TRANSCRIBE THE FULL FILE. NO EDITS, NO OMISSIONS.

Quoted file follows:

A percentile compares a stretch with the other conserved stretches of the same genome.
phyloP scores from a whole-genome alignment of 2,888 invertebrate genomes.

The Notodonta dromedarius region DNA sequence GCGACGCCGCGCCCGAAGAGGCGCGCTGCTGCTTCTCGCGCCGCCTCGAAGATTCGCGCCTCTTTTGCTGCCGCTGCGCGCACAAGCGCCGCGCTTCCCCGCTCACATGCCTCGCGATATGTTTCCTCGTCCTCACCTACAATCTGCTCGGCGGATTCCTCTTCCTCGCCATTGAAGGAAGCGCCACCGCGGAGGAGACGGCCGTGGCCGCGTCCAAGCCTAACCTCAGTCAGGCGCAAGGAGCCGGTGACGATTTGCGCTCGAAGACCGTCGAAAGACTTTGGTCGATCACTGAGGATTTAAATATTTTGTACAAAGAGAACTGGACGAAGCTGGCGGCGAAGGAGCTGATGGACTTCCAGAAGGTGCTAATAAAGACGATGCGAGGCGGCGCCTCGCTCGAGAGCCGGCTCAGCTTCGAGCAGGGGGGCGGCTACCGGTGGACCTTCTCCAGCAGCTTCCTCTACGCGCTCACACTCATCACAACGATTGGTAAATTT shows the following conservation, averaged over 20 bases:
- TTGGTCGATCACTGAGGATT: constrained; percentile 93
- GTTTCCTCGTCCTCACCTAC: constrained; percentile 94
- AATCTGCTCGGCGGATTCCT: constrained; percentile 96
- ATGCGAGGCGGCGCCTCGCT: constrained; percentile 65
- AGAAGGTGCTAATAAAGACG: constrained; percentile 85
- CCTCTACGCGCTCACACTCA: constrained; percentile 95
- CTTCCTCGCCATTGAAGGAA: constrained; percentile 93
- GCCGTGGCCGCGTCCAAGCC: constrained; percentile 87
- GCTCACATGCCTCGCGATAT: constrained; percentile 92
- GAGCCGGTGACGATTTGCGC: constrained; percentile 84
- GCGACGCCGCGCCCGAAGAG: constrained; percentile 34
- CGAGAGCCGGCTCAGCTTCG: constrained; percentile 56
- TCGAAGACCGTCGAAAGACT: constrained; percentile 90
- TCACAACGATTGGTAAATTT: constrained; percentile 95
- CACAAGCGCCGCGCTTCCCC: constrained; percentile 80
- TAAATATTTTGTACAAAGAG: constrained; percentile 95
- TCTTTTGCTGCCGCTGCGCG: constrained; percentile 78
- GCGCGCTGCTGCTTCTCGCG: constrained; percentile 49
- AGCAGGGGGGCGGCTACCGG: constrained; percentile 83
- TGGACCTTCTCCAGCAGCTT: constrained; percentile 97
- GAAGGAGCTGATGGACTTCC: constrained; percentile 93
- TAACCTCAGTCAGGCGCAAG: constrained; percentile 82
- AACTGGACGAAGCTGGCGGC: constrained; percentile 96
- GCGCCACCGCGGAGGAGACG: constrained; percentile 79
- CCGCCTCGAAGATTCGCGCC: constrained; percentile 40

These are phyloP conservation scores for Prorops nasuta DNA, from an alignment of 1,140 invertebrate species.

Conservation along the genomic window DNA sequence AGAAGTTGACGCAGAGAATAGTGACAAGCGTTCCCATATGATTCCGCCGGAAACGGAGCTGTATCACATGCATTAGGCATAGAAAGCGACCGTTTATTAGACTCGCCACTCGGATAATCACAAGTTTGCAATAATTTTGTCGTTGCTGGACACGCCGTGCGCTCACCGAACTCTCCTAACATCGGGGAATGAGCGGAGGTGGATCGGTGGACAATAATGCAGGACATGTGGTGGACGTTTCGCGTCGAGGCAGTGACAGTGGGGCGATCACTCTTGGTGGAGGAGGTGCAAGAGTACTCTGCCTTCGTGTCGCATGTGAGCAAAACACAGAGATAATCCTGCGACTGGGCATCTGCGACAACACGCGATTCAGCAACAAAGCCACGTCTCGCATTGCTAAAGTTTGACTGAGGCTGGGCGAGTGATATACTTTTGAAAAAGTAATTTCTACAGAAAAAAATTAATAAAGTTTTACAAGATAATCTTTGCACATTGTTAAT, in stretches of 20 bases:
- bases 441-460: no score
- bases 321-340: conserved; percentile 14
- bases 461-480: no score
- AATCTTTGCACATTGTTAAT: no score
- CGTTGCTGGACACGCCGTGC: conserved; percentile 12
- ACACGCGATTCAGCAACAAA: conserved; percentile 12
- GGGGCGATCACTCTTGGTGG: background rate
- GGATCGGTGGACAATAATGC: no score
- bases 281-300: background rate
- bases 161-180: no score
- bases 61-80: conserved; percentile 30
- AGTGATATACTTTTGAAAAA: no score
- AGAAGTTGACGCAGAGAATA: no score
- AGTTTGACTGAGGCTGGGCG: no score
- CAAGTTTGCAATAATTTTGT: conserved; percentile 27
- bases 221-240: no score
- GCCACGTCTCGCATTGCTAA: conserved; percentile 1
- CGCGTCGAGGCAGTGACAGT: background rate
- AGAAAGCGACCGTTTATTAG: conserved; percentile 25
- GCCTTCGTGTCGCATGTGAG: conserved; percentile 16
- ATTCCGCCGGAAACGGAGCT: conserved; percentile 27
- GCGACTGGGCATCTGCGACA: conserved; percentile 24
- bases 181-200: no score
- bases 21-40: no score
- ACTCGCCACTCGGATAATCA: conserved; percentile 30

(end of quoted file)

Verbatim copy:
A percentile compares a stretch with the other conserved stretches of the same genome.
phyloP scores from a whole-genome alignment of 2,888 invertebrate genomes.

The Notodonta dromedarius region DNA sequence GCGACGCCGCGCCCGAAGAGGCGCGCTGCTGCTTCTCGCGCCGCCTCGAAGATTCGCGCCTCTTTTGCTGCCGCTGCGCGCACAAGCGCCGCGCTTCCCCGCTCACATGCCTCGCGATATGTTTCCTCGTCCTCACCTACAATCTGCTCGGCGGATTCCTCTTCCTCGCCATTGAAGGAAGCGCCACCGCGGAGGAGACGGCCGTGGCCGCGTCCAAGCCTAACCTCAGTCAGGCGCAAGGAGCCGGTGACGATTTGCGCTCGAAGACCGTCGAAAGACTTTGGTCGATCACTGAGGATTTAAATATTTTGTACAAAGAGAACTGGACGAAGCTGGCGGCGAAGGAGCTGATGGACTTCCAGAAGGTGCTAATAAAGACGATGCGAGGCGGCGCCTCGCTCGAGAGCCGGCTCAGCTTCGAGCAGGGGGGCGGCTACCGGTGGACCTTCTCCAGCAGCTTCCTCTACGCGCTCACACTCATCACAACGATTGGTAAATTT shows the following conservation, averaged over 20 bases:
- TTGGTCGATCACTGAGGATT: constrained; percentile 93
- GTTTCCTCGTCCTCACCTAC: constrained; percentile 94
- AATCTGCTCGGCGGATTCCT: constrained; percentile 96
- ATGCGAGGCGGCGCCTCGCT: constrained; percentile 65
- AGAAGGTGCTAATAAAGACG: constrained; percentile 85
- CCTCTACGCGCTCACACTCA: constrained; percentile 95
- CTTCCTCGCCATTGAAGGAA: constrained; percentile 93
- GCCGTGGCCGCGTCCAAGCC: constrained; percentile 87
- GCTCACATGCCTCGCGATAT: constrained; percentile 92
- GAGCCGGTGACGATTTGCGC: constrained; percentile 84
- GCGACGCCGCGCCCGAAGAG: constrained; percentile 34
- CGAGAGCCGGCTCAGCTTCG: constrained; percentile 56
- TCGAAGACCGTCGAAAGACT: constrained; percentile 90
- TCACAACGATTGGTAAATTT: constrained; percentile 95
- CACAAGCGCCGCGCTTCCCC: constrained; percentile 80
- TAAATATTTTGTACAAAGAG: constrained; percentile 95
- TCTTTTGCTGCCGCTGCGCG: constrained; percentile 78
- GCGCGCTGCTGCTTCTCGCG: constrained; percentile 49
- AGCAGGGGGGCGGCTACCGG: constrained; percentile 83
- TGGACCTTCTCCAGCAGCTT: constrained; percentile 97
- GAAGGAGCTGATGGACTTCC: constrained; percentile 93
- TAACCTCAGTCAGGCGCAAG: constrained; percentile 82
- AACTGGACGAAGCTGGCGGC: constrained; percentile 96
- GCGCCACCGCGGAGGAGACG: constrained; percentile 79
- CCGCCTCGAAGATTCGCGCC: constrained; percentile 40

These are phyloP conservation scores for Prorops nasuta DNA, from an alignment of 1,140 invertebrate species.

Conservation along the genomic window DNA sequence AGAAGTTGACGCAGAGAATAGTGACAAGCGTTCCCATATGATTCCGCCGGAAACGGAGCTGTATCACATGCATTAGGCATAGAAAGCGACCGTTTATTAGACTCGCCACTCGGATAATCACAAGTTTGCAATAATTTTGTCGTTGCTGGACACGCCGTGCGCTCACCGAACTCTCCTAACATCGGGGAATGAGCGGAGGTGGATCGGTGGACAATAATGCAGGACATGTGGTGGACGTTTCGCGTCGAGGCAGTGACAGTGGGGCGATCACTCTTGGTGGAGGAGGTGCAAGAGTACTCTGCCTTCGTGTCGCATGTGAGCAAAACACAGAGATAATCCTGCGACTGGGCATCTGCGACAACACGCGATTCAGCAACAAAGCCACGTCTCGCATTGCTAAAGTTTGACTGAGGCTGGGCGAGTGATATACTTTTGAAAAAGTAATTTCTACAGAAAAAAATTAATAAAGTTTTACAAGATAATCTTTGCACATTGTTAAT, in stretches of 20 bases:
- bases 441-460: no score
- bases 321-340: conserved; percentile 14
- bases 461-480: no score
- AATCTTTGCACATTGTTAAT: no score
- CGTTGCTGGACACGCCGTGC: conserved; percentile 12
- ACACGCGATTCAGCAACAAA: conserved; percentile 12
- GGGGCGATCACTCTTGGTGG: background rate
- GGATCGGTGGACAATAATGC: no score
- bases 281-300: background rate
- bases 161-180: no score
- bases 61-80: conserved; percentile 30
- AGTGATATACTTTTGAAAAA: no score
- AGAAGTTGACGCAGAGAATA: no score
- AGTTTGACTGAGGCTGGGCG: no score
- CAAGTTTGCAATAATTTTGT: conserved; percentile 27
- bases 221-240: no score
- GCCACGTCTCGCATTGCTAA: conserved; percentile 1
- CGCGTCGAGGCAGTGACAGT: background rate
- AGAAAGCGACCGTTTATTAG: conserved; percentile 25
- GCCTTCGTGTCGCATGTGAG: conserved; percentile 16
- ATTCCGCCGGAAACGGAGCT: conserved; percentile 27
- GCGACTGGGCATCTGCGACA: conserved; percentile 24
- bases 181-200: no score
- bases 21-40: no score
- ACTCGCCACTCGGATAATCA: conserved; percentile 30